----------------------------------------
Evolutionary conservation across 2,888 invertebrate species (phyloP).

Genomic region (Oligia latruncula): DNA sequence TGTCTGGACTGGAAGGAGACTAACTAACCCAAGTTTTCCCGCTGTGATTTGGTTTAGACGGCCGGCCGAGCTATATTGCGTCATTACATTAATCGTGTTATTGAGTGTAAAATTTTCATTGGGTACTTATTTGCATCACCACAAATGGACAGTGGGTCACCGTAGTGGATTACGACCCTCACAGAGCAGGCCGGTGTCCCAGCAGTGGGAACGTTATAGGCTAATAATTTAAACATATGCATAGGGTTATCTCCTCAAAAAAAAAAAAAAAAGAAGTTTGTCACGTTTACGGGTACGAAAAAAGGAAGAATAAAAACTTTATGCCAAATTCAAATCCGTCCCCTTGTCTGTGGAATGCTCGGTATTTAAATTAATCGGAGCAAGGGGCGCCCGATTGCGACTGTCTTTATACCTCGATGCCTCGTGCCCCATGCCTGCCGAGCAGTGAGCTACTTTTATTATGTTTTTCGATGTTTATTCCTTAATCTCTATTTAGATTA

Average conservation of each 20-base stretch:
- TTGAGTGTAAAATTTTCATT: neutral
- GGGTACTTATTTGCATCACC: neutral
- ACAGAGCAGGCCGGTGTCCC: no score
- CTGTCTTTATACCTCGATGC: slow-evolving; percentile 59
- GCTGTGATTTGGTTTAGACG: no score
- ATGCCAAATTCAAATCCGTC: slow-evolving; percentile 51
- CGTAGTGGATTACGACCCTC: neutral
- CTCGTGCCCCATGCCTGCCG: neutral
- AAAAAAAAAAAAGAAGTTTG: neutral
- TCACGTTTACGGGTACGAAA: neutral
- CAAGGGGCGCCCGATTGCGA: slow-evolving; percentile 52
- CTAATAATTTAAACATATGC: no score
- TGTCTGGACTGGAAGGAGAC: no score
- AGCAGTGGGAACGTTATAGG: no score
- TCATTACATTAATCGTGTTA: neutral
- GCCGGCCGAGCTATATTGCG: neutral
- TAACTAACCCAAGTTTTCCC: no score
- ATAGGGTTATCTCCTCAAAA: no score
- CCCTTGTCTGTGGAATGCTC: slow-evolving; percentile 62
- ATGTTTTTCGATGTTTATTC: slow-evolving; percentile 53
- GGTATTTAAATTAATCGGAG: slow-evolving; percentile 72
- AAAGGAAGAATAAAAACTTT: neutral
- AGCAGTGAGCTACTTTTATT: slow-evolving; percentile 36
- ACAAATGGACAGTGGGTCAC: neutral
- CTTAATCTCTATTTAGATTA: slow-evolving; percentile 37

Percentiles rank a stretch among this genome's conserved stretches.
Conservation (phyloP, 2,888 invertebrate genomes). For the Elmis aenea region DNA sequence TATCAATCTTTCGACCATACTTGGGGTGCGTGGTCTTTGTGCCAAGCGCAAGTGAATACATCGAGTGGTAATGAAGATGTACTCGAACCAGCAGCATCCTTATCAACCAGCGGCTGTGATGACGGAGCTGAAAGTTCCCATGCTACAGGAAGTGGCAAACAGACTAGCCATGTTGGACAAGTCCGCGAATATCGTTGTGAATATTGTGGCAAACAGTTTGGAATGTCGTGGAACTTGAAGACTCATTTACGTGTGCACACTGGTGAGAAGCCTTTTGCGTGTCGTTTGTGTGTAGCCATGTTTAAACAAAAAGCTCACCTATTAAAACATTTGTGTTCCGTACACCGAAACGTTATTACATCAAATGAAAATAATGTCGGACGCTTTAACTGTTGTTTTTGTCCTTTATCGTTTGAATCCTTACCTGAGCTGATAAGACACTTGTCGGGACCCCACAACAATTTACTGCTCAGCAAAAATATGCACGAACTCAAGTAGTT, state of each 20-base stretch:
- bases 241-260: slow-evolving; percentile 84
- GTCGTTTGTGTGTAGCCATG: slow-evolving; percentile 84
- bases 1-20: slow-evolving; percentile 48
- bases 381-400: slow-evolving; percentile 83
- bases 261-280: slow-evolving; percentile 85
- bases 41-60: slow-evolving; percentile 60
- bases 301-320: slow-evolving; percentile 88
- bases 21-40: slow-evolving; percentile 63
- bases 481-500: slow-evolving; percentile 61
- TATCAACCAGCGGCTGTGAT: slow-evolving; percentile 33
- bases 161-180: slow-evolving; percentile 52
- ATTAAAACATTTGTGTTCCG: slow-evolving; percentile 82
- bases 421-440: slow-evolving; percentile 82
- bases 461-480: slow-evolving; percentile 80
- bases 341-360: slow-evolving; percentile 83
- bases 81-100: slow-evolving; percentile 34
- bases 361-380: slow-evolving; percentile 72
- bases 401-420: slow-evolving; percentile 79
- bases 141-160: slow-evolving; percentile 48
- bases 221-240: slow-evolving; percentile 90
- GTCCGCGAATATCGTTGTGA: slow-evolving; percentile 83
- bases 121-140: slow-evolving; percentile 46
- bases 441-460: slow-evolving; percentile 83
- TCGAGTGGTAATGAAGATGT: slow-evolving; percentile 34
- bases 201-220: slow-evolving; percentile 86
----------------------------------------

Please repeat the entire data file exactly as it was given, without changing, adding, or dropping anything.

Evolutionary conservation across 2,888 invertebrate species (phyloP).

Genomic region (Oligia latruncula): DNA sequence TGTCTGGACTGGAAGGAGACTAACTAACCCAAGTTTTCCCGCTGTGATTTGGTTTAGACGGCCGGCCGAGCTATATTGCGTCATTACATTAATCGTGTTATTGAGTGTAAAATTTTCATTGGGTACTTATTTGCATCACCACAAATGGACAGTGGGTCACCGTAGTGGATTACGACCCTCACAGAGCAGGCCGGTGTCCCAGCAGTGGGAACGTTATAGGCTAATAATTTAAACATATGCATAGGGTTATCTCCTCAAAAAAAAAAAAAAAAGAAGTTTGTCACGTTTACGGGTACGAAAAAAGGAAGAATAAAAACTTTATGCCAAATTCAAATCCGTCCCCTTGTCTGTGGAATGCTCGGTATTTAAATTAATCGGAGCAAGGGGCGCCCGATTGCGACTGTCTTTATACCTCGATGCCTCGTGCCCCATGCCTGCCGAGCAGTGAGCTACTTTTATTATGTTTTTCGATGTTTATTCCTTAATCTCTATTTAGATTA

Average conservation of each 20-base stretch:
- TTGAGTGTAAAATTTTCATT: neutral
- GGGTACTTATTTGCATCACC: neutral
- ACAGAGCAGGCCGGTGTCCC: no score
- CTGTCTTTATACCTCGATGC: slow-evolving; percentile 59
- GCTGTGATTTGGTTTAGACG: no score
- ATGCCAAATTCAAATCCGTC: slow-evolving; percentile 51
- CGTAGTGGATTACGACCCTC: neutral
- CTCGTGCCCCATGCCTGCCG: neutral
- AAAAAAAAAAAAGAAGTTTG: neutral
- TCACGTTTACGGGTACGAAA: neutral
- CAAGGGGCGCCCGATTGCGA: slow-evolving; percentile 52
- CTAATAATTTAAACATATGC: no score
- TGTCTGGACTGGAAGGAGAC: no score
- AGCAGTGGGAACGTTATAGG: no score
- TCATTACATTAATCGTGTTA: neutral
- GCCGGCCGAGCTATATTGCG: neutral
- TAACTAACCCAAGTTTTCCC: no score
- ATAGGGTTATCTCCTCAAAA: no score
- CCCTTGTCTGTGGAATGCTC: slow-evolving; percentile 62
- ATGTTTTTCGATGTTTATTC: slow-evolving; percentile 53
- GGTATTTAAATTAATCGGAG: slow-evolving; percentile 72
- AAAGGAAGAATAAAAACTTT: neutral
- AGCAGTGAGCTACTTTTATT: slow-evolving; percentile 36
- ACAAATGGACAGTGGGTCAC: neutral
- CTTAATCTCTATTTAGATTA: slow-evolving; percentile 37

Percentiles rank a stretch among this genome's conserved stretches.
Conservation (phyloP, 2,888 invertebrate genomes). For the Elmis aenea region DNA sequence TATCAATCTTTCGACCATACTTGGGGTGCGTGGTCTTTGTGCCAAGCGCAAGTGAATACATCGAGTGGTAATGAAGATGTACTCGAACCAGCAGCATCCTTATCAACCAGCGGCTGTGATGACGGAGCTGAAAGTTCCCATGCTACAGGAAGTGGCAAACAGACTAGCCATGTTGGACAAGTCCGCGAATATCGTTGTGAATATTGTGGCAAACAGTTTGGAATGTCGTGGAACTTGAAGACTCATTTACGTGTGCACACTGGTGAGAAGCCTTTTGCGTGTCGTTTGTGTGTAGCCATGTTTAAACAAAAAGCTCACCTATTAAAACATTTGTGTTCCGTACACCGAAACGTTATTACATCAAATGAAAATAATGTCGGACGCTTTAACTGTTGTTTTTGTCCTTTATCGTTTGAATCCTTACCTGAGCTGATAAGACACTTGTCGGGACCCCACAACAATTTACTGCTCAGCAAAAATATGCACGAACTCAAGTAGTT, state of each 20-base stretch:
- bases 241-260: slow-evolving; percentile 84
- GTCGTTTGTGTGTAGCCATG: slow-evolving; percentile 84
- bases 1-20: slow-evolving; percentile 48
- bases 381-400: slow-evolving; percentile 83
- bases 261-280: slow-evolving; percentile 85
- bases 41-60: slow-evolving; percentile 60
- bases 301-320: slow-evolving; percentile 88
- bases 21-40: slow-evolving; percentile 63
- bases 481-500: slow-evolving; percentile 61
- TATCAACCAGCGGCTGTGAT: slow-evolving; percentile 33
- bases 161-180: slow-evolving; percentile 52
- ATTAAAACATTTGTGTTCCG: slow-evolving; percentile 82
- bases 421-440: slow-evolving; percentile 82
- bases 461-480: slow-evolving; percentile 80
- bases 341-360: slow-evolving; percentile 83
- bases 81-100: slow-evolving; percentile 34
- bases 361-380: slow-evolving; percentile 72
- bases 401-420: slow-evolving; percentile 79
- bases 141-160: slow-evolving; percentile 48
- bases 221-240: slow-evolving; percentile 90
- GTCCGCGAATATCGTTGTGA: slow-evolving; percentile 83
- bases 121-140: slow-evolving; percentile 46
- bases 441-460: slow-evolving; percentile 83
- TCGAGTGGTAATGAAGATGT: slow-evolving; percentile 34
- bases 201-220: slow-evolving; percentile 86